Scientists Identify Three New Sub-types of Depression

Scientists Identify Three New Sub-types of Depression

Researchers have found three more subtypes of depression. This study was published in the journal Scientific Reports and it aims to focus on why some types of depression don’t respond to certain medications.

According to new demographic data, it has been noted that about 16 million people in the United States suffer from depression and about 300 million people around the world face one or more kinds of depression at any given time.

Out of the 16 million people, at least 60% individuals face severe impairment and as a result, up to 30% of those people do not find any kind of relief from the medications given by their psychiatrists.

SSRIs (short of Selective serotonin reuptake inhibitors) are still of the one commonly prescribed medicines for the treatment of depression. Their use help to increase the levels of serotonin. Serotonin is a hormone that induces happiness and hence is commonly known as the ‘happiness hormone.’

This new research may help to explain why SSRIs are still unable to tackle all kinds of depression. Prof. Kenji Doya, of the Neural Computation Unit at the Okinawa Institute of Science and Technology Graduate University (OIST) in Japan and his team have now successfully determined three new subtypes of depression using various types of brain imaging techniques.

Mapping the Brain in Depression

Professor Doya expressed his concerns about the working of SSRIs saying he always knew there had been many different forms of depression due to which these medications were able to treat only a few kinds of depression. But as there had been no consensus about the types of depression, he had to do the research himself to prove his theory.

The team analyzed the data if 134 study participants, half of which were already diagnosed with depression by other doctors. The investigators used various methods like questionnaires and blood tests to collect information of the participants including sleep patterns, life histories, and other mental illnesses.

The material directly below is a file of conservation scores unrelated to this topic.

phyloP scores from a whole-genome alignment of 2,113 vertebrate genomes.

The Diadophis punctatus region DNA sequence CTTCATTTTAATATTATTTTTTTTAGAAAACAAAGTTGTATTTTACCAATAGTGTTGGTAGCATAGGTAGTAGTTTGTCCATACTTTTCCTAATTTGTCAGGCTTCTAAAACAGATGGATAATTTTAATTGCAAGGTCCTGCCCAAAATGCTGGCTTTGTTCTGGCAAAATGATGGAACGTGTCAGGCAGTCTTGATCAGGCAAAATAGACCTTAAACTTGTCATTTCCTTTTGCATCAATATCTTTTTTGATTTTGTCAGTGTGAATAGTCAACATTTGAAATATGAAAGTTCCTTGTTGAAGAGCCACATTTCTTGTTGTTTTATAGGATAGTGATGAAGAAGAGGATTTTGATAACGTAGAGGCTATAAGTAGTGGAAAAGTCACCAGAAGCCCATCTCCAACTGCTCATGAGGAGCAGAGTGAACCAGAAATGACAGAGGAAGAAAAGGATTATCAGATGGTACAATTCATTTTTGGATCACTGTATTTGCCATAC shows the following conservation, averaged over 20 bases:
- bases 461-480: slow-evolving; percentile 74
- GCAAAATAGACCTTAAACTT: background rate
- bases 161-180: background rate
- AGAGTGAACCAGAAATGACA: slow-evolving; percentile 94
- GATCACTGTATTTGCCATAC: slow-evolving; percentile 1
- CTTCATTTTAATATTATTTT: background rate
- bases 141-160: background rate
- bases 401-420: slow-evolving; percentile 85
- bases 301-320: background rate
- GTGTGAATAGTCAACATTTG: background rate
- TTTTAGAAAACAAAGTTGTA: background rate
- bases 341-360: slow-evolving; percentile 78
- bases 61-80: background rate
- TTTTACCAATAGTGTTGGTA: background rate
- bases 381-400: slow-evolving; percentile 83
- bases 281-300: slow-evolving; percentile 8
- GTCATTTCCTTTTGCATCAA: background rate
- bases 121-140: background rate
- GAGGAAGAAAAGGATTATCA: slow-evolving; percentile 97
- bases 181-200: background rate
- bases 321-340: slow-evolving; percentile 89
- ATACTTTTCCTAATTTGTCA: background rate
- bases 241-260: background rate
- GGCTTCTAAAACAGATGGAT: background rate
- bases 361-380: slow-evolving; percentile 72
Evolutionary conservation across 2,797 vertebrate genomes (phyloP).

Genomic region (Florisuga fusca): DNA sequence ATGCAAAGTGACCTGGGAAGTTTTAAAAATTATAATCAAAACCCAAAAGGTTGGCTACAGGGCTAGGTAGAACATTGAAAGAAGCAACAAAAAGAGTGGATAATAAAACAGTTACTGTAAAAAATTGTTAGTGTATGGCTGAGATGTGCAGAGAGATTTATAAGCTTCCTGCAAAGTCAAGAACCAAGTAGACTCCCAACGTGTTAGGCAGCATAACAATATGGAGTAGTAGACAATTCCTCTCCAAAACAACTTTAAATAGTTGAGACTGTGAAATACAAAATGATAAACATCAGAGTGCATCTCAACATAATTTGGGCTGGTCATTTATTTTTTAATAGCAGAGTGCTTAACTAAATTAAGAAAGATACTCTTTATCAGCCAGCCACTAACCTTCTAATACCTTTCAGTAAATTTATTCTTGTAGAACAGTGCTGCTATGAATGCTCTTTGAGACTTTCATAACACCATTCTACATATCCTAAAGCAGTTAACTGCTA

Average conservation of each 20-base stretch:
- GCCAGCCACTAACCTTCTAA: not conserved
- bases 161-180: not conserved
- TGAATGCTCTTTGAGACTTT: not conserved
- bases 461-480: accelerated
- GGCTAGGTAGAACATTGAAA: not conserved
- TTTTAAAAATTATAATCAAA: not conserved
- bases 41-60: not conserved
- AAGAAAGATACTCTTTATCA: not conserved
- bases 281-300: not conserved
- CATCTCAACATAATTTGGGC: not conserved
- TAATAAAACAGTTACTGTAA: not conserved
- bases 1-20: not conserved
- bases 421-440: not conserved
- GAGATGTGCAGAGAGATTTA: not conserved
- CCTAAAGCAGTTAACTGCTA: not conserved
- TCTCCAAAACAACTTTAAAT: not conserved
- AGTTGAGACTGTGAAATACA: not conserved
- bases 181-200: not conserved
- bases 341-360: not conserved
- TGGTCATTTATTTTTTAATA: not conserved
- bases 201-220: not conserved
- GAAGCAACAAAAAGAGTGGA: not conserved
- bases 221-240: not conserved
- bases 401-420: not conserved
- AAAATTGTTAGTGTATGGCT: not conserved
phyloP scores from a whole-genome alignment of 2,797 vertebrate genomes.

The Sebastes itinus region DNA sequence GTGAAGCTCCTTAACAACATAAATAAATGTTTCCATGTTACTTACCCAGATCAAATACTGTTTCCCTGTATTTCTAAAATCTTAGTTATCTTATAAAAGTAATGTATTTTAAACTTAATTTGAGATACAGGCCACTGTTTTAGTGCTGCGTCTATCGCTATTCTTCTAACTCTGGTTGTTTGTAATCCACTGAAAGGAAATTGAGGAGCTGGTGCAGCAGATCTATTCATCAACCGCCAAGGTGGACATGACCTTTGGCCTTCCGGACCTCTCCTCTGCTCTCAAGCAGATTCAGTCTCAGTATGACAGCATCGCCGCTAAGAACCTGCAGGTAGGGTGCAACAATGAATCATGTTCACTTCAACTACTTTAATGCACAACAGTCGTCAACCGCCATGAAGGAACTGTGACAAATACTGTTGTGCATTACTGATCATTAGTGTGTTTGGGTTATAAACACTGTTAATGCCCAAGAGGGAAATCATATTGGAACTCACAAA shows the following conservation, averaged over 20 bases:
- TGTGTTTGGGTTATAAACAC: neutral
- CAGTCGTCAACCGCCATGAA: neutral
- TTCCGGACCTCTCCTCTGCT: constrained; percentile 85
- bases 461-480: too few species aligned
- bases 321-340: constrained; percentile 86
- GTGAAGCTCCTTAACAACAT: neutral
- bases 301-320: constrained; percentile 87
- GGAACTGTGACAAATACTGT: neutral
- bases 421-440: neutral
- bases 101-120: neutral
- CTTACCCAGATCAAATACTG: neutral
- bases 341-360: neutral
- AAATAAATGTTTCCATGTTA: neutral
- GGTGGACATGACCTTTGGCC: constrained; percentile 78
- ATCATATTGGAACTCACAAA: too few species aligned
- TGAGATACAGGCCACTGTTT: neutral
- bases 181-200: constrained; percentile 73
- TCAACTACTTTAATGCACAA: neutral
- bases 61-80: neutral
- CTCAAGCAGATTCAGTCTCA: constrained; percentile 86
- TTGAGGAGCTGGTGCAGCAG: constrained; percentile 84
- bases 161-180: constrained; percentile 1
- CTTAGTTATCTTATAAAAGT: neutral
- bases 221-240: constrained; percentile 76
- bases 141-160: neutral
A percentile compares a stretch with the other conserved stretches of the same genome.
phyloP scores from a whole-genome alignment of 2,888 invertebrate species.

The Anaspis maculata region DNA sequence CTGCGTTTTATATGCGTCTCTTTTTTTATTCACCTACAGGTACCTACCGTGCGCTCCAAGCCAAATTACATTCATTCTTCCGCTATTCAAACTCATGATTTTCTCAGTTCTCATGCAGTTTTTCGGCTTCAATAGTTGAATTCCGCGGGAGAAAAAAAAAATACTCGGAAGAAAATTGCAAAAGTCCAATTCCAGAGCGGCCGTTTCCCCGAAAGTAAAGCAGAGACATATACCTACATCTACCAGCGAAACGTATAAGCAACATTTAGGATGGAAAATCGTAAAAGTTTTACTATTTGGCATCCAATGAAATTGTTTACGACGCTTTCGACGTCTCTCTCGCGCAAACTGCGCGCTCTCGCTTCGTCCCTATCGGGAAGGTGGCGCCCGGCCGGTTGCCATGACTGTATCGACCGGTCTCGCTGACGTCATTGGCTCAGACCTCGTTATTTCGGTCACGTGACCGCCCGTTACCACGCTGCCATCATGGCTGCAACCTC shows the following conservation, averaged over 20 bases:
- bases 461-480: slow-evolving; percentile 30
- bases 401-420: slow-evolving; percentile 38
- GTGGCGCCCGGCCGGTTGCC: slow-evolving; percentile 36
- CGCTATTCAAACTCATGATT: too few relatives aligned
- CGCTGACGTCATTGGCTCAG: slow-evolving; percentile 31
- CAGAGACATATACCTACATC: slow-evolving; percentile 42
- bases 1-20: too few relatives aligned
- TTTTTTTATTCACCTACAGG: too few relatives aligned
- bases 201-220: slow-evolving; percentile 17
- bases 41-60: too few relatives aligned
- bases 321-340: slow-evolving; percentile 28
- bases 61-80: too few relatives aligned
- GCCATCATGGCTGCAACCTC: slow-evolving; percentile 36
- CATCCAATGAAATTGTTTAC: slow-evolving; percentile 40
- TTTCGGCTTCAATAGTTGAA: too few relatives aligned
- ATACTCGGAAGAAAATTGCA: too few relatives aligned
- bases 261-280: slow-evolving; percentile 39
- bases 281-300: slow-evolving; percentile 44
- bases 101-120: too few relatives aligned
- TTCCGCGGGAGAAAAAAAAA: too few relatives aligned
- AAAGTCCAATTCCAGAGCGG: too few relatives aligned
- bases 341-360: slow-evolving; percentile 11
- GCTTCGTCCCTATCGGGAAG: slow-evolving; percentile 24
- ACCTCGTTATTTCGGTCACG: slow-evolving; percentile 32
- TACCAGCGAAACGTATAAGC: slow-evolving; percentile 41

MRI scanners were also used to study the participants’ brain activity. This enabled them to map 78 various regions of the brain and then examine the connections between them.

The author of the study said that his biggest challenge in the study was to invent ways through which the information could be extracted and the relevant data be separated from the rest. As the information gained from MRI was immense, the authors had to work days and nights to cluster similar data together.

Various statisticians were finally able to develop a new method that allowed the researchers to break down more than 3,000 measurable features into groups of five data clusters. These measurable features included two main events: the incidence of childhood trauma and the first depressive episode.

Drug-resistant Subtype of Depression

Three out of those five data clusters were found as different subtypes of depression. The brain imaging showed that the areas which were connected to angular gyrus were the key factors that predicted whether or not SSRIs effectively treat a depressed person. The functional connectivity of various brain areas proved a vital part in concluding this result.

The angular gyrus is an area of the brain that controls important processes like language perception, concentration, and spatial cognition. The study also found that one of the subtypes- that didn’t respond to the unrivaled SSRIs- was connected to childhood trauma.

The other two subtypes of depressions responded well to various drugs and were unaffected by childhood trauma. These subtypes also had low brain connectivity.

The most useful aspect of this research is that it will allow other researchers to pursue a promising direction and make more detailed results.



Nancy holds a Pharmacy degree from University of Michigan and Masters of Science MS in Infectious Disease and Global Health (MS-IDGH) from Tufts University. She worked as a lecturer for three years before she turned towards medical writing. Her area of interest are infectious diseases; causes, mechanism, diagnosis, treatments and prevention strategies. Most of her writings ensure an easy understanding of uncommon diseases.

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